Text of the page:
Apart from his two wills, written before his departure from Seville, no direct word from those years has come down through the ages. He seems to have been in conflict most of the time: with King Manuel I of Portugal in the first instance; with the officials in Seville during preparations for the voyage and, not least, with his Spanish captains and crew. In the words of Mr. Bergreen, "his erratic behaviour - sometimes beneficent, sometimes menacing, occasionally both - suggests that his accomplishments had gone to his head and caused him to take an increasingly zealous approach to religious matters". Judging the man by his actions rather than by what is said of him, to me he came across as a manic-depressive in the clinical sense. And this included his cunning. His great virtue was his considerable skill as a navigator and his ability to understand sea charts. He was a man of great individual courage and determination, but his leadership qualities are questionable. Admittedly, he was dealt a very poor hand:- the centuries old rivalry, not to say enmity, between the Spanish and the Portuguese, which persists in the psyche of the two nations to this day, made it difficult for him to command captains and crew imposed on him by the Spanish King's eminence grise, Archbishop Fonseca.
The resentment between the Spanish and the Portuguese permeates the story at all levels. The Spanish King, Charles I, practically insolvent, needed money to get himself elected as Charles V of the Holy Roman Empire and restore the Spanish finances with the huge profits from the spice trade. The king of Portugal, Manuel I, protected by Treaty and multiple marriages between the two royal families, was keen to safeguard an important State secret: the illegal trade in spices that Portugal had enjoyed since 1513, when a warehouse with light fortifications had been established in Ternate in the Spice Islands.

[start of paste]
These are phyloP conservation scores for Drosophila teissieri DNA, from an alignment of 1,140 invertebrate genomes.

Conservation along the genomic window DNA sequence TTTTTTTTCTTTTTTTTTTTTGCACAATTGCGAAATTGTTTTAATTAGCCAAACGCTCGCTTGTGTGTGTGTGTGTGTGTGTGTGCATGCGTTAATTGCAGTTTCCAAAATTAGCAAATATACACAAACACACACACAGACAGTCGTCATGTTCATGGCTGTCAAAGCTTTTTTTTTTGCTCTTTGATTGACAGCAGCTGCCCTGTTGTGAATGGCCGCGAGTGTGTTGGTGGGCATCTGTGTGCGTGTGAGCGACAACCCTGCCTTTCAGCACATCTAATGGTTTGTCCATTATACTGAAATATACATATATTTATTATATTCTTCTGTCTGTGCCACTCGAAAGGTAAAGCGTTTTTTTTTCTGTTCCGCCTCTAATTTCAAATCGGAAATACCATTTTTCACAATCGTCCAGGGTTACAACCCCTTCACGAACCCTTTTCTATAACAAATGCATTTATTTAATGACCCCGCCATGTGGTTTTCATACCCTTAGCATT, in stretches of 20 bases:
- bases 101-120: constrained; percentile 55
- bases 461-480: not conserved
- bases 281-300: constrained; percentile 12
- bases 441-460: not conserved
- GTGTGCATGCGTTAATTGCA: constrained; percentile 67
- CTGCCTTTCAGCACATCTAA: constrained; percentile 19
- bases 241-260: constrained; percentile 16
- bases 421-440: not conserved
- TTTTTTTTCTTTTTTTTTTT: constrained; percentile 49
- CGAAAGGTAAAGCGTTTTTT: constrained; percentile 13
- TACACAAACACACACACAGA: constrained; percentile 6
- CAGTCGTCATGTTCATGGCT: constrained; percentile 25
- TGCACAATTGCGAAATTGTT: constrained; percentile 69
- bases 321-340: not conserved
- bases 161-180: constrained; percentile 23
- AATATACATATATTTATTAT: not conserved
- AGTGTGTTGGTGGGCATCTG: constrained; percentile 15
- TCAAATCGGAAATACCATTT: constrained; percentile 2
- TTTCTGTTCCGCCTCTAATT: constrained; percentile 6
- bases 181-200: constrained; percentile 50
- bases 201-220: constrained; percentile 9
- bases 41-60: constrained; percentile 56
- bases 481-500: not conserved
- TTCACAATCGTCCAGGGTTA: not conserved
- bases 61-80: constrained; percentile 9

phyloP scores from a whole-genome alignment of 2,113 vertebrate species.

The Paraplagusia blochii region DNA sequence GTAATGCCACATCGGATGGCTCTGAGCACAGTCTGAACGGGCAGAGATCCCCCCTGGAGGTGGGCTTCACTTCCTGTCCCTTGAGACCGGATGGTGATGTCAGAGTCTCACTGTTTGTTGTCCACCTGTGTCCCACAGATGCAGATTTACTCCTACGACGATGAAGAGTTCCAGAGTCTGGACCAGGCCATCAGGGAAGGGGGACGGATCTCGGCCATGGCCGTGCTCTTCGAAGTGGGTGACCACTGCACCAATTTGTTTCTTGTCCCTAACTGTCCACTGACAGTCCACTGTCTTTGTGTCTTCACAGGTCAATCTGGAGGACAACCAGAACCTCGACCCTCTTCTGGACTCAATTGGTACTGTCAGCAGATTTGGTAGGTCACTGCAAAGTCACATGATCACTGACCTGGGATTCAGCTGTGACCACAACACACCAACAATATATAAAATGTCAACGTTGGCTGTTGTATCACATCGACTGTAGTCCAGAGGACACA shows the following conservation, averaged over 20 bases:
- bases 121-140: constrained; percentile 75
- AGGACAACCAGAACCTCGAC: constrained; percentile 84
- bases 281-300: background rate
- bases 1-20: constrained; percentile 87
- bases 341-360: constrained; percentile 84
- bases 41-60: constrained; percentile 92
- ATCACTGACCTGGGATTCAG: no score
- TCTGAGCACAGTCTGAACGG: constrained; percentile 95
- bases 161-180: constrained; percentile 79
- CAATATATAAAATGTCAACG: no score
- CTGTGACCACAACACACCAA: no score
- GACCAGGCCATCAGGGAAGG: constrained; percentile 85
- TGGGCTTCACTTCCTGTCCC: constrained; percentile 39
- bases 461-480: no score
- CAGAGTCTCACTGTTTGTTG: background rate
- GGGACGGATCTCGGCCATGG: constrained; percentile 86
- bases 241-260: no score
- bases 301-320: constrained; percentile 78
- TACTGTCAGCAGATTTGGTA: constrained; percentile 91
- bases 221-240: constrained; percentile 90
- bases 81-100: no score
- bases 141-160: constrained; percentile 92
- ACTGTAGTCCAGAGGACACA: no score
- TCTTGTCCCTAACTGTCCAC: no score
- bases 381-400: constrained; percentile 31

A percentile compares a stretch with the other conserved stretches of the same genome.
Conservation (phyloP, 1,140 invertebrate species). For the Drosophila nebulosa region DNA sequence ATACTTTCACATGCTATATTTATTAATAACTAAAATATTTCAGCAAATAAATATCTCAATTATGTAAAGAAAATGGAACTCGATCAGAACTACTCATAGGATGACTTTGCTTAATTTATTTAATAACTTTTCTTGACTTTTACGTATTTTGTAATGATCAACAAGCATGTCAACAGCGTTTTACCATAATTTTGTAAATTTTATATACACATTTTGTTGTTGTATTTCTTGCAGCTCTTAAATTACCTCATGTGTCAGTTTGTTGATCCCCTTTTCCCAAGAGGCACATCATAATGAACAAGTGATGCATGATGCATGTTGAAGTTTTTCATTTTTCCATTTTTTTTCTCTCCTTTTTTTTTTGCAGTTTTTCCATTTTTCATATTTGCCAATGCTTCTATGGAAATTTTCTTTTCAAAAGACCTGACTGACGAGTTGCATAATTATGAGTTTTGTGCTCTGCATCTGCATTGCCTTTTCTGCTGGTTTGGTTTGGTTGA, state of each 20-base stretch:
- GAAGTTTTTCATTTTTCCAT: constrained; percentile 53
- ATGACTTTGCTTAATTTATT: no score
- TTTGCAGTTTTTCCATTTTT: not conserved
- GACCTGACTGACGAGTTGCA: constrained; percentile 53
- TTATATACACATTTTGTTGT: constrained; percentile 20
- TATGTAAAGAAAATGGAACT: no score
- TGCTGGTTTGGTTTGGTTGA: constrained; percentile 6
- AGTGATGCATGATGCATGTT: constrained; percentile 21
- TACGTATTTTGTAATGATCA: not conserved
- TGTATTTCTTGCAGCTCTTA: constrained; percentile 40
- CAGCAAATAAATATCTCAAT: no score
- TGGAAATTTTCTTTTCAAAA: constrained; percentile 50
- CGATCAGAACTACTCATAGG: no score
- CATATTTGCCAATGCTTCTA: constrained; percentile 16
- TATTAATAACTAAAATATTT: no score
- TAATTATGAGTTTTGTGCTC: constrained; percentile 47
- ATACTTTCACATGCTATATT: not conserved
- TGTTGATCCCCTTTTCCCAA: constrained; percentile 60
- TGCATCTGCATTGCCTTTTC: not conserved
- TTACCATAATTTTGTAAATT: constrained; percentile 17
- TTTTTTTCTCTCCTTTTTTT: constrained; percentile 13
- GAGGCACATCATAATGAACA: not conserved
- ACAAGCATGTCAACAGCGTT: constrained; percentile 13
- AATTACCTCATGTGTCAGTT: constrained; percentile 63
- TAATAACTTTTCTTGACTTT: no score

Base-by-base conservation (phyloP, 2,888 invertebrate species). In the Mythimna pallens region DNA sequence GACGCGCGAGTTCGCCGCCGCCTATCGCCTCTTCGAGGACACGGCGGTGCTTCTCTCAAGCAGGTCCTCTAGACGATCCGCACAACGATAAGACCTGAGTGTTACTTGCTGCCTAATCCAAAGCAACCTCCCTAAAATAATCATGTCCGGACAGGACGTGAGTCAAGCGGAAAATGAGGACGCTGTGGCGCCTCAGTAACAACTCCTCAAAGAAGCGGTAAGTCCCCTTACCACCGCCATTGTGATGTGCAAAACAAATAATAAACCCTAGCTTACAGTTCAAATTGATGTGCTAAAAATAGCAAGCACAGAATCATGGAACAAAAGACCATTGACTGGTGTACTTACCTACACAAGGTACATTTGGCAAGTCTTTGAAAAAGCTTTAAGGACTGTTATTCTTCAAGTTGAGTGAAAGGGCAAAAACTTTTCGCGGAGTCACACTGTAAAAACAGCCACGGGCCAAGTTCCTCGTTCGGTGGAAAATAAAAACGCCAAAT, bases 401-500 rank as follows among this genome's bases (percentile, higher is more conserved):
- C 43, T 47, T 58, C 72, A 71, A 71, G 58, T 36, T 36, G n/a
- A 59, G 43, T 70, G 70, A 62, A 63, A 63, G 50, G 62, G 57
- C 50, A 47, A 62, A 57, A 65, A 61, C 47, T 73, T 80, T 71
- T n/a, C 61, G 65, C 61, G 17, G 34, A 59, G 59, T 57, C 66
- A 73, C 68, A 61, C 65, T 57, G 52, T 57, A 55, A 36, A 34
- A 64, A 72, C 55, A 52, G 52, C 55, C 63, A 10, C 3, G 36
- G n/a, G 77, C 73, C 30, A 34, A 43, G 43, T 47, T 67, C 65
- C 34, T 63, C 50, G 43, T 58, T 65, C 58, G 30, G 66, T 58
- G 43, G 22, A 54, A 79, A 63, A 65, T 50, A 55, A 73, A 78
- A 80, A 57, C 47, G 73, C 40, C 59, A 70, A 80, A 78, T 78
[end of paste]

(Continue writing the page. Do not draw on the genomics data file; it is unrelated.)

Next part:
This explains the peculiar tensions between the two monarchs that come across in Mr. Bergreen's book, in particular the Portuguese king's mistreatment of people engaged in Magellan's enterprise and the rather aloof detachment of the Spanish king.
What has great resonance are the parallels with the world as it is today. Spices, like oil, are the economic engine; navigators, facing unknown terrors, are the astronauts; caravels and galleons, the former manoeuvrable and the latter with large capacity for carrying goods, are the spacecraft. Interference in tribal disputes a long way from home, are the Middle East of today, the results not being much different.
Mr. Bergreen gives us many gems:
- Did you know that Magellan's slave, Enrique of Melaka, might in fact have been the first man to circumnavigate the globe, albeit in multiple voyages?
- That the Armada passed over the Mariana Trench, 36,000 ft. below the Ocean surface and therefore deeper than Everest is high?
- That the importance of the International Date Line, though known, was first realised at the end of this voyage and was still being adjusted as recently as 1995?
- That, in addition, they were the first to see a llama or guanaco, a penguin, a seal, two of our closest galaxies (the Magellanic clouds), the extent of the Earth?
I wish that I had written this book.